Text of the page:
Interesting file in cookies folder
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Thread: Interesting file in cookies folder

  1. #1
    Senior Member therenegade's Avatar
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    Interesting file in cookies folder

    I noticed that there's a file called index.dat in my cookies folder.I opened it and it said that it was locked for editing by 'another user'..funny...as I dont have another user on my comp(I'm not on a LAN either).I opened it up with read only priveleges,it was unintelligible.Any idea of what this could be?

  2. #2
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    Good Day,

    www.google.com is your friend.

    First page opened was:

    http://www.acesoft.net/delete_index.dat_files.htm

    Index.dat--What is Index.dat File ?

    --------------------------------------------------------------------------------

    Index.dat are files hidden on your computer that contain all of the Web sites that you have ever visited. Every URL, and every Web page is listed there. Not only that but all of the email that has been sent or received through Outlook or Outlook Express is also being logged. The file names and locations depend on what version of Internet Explorer you have. If you are running IE version 4.0 or above, the file name is "index.dat". Microsoft has not supplied an adequate explanation as to what these files are for or why they have been hidden so well.

    According to Microsoft, these files are used to cache visited Web sites to help speed up the loading of Web pages in Internet Explorer. Obviously this cannot be the case because when you clear the Temporary Internet Files the "index.dat" files remain behind and continue to grow. If you delete or clear the Temporary Internet Files, there is absolutely no need to index the URL cache because those files no longer exist.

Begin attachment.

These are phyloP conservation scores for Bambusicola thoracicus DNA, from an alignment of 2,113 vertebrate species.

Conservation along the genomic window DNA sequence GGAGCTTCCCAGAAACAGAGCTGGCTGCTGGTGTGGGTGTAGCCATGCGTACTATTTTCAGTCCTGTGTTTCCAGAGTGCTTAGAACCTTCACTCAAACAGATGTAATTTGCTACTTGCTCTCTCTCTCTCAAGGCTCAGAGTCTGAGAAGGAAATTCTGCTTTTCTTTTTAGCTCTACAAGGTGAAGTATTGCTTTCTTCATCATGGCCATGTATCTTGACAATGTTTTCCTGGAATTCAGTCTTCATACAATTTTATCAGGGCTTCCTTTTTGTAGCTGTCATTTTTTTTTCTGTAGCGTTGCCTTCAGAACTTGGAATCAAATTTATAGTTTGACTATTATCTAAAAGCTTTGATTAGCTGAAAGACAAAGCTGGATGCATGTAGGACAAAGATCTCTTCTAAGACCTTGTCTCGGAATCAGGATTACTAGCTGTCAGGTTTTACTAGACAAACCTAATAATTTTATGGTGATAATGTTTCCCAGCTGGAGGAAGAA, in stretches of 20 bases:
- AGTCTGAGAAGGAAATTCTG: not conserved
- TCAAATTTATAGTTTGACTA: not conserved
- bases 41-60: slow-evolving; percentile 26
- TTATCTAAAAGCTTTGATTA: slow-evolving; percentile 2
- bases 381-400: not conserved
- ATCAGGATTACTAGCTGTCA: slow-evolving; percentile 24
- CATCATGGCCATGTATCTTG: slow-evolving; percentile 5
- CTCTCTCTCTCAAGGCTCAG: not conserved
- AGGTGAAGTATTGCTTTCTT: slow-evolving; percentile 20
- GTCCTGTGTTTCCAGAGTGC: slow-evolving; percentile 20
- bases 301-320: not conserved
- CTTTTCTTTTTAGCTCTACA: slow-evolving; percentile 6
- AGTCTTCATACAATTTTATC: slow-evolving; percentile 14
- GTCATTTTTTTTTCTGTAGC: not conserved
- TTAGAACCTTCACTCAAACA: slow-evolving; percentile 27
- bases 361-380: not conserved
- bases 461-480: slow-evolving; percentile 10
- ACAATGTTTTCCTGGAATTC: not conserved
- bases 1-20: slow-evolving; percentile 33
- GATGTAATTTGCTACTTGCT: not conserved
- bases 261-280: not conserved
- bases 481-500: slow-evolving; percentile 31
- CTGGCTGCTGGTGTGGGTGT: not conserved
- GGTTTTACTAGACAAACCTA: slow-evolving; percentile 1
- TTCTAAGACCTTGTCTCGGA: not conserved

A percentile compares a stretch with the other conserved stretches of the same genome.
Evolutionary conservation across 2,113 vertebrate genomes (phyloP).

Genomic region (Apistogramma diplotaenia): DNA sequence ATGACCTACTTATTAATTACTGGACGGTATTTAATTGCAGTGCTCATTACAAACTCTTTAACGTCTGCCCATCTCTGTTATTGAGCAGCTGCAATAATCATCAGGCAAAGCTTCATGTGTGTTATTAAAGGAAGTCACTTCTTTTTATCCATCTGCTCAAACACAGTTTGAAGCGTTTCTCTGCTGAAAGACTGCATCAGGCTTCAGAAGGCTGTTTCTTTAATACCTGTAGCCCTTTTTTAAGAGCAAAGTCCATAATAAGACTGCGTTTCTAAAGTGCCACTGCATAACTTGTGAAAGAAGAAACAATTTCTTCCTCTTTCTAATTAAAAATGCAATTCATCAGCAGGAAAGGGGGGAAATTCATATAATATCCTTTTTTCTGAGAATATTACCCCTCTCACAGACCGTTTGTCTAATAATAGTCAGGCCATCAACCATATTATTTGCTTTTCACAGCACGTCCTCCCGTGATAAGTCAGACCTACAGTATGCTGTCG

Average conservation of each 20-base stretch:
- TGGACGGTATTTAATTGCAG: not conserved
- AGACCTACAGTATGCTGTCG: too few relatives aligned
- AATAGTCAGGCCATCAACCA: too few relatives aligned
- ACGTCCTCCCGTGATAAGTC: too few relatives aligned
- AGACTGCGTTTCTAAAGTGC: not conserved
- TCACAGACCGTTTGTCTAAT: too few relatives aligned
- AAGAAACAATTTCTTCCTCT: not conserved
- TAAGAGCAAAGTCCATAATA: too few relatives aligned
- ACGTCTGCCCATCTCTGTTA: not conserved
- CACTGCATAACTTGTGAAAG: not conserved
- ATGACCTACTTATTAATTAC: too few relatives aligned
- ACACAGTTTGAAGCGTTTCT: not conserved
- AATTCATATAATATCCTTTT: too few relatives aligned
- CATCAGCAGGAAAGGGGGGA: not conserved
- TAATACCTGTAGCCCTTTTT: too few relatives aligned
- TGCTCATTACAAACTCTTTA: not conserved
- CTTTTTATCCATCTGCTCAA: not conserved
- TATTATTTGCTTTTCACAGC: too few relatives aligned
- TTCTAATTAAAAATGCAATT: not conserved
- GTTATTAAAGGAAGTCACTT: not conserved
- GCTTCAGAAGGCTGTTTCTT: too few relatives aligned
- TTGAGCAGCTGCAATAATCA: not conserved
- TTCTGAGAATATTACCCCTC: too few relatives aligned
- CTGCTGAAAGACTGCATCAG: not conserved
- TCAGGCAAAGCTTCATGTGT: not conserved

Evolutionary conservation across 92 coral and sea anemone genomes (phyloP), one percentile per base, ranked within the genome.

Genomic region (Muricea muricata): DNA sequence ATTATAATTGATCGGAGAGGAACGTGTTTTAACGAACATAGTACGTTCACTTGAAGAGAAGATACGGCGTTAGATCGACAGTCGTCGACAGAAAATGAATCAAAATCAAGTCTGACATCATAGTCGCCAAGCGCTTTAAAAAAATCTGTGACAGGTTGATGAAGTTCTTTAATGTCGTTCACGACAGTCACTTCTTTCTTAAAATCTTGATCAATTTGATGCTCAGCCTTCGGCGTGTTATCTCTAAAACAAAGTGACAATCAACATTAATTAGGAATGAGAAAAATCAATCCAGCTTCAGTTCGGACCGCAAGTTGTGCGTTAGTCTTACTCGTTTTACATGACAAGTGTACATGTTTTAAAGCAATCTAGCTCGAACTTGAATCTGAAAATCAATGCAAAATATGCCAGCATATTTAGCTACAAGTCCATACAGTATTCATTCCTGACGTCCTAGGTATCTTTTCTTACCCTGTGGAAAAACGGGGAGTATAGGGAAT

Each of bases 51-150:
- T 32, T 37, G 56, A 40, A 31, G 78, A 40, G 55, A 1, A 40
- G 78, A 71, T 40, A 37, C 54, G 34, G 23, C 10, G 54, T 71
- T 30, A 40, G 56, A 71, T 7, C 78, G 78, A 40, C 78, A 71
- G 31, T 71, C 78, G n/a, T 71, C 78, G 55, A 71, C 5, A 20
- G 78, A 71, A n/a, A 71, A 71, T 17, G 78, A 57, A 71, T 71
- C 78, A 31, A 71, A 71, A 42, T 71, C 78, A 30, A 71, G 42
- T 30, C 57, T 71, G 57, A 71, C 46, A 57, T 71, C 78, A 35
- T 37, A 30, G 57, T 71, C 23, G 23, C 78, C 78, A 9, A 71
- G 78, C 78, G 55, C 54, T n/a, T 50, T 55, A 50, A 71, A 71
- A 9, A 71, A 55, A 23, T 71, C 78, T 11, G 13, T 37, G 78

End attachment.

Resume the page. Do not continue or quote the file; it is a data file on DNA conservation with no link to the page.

On a Windows 9x computer these files are located in the following locations:

    \WINDOWS\Cookies\index.dat
    \WINDOWS\History\index.dat
    \WINDOWS\Temporary Internet Files\index.dat
    \WINDOWS\Cookies\index.dat
    \WINDOWS\History\index.dat
    \WINDOWS\Temporary Internet Files\index.dat


    In Windows 2000 and Windows XP there are several "index.dat" files in these locations:

    \Documents and Settings\<Username>\Cookies\index.dat

    \Documents and Settings\<Username>\Local Settings\History\History.IE5\index.dat

    \Documents and Settings\<Username>\Local Settings\History\History.IE5\MSHist012001123120020101\index.dat
    \Documents and Settings\<Username>\Local
    Settings\History\History.IE5\MSHist012002010720020114\index.dat

    \Documents and Settings\<Username>\Local
    Internet Files\Content.IE5\index.dat

    Index.dat files can be very hard to find. If you are in Windows, even with "Show hidden files and folders" enabled, index.dat files are not visible and cannot be found if you do a search for index.dat files. The reason that these files are so invisible is that they are not just hidden, they have been designated as "system" files. System files and folders are treated differently in DOS and Windows and are effectively cloaked from casual searches.


    Index.dat files are always being used by windows system, you can not delete index.dat files manually, and even you clear Temporary Internet Files on Internet Option of Internet Explorer, it will not delete index.dat files.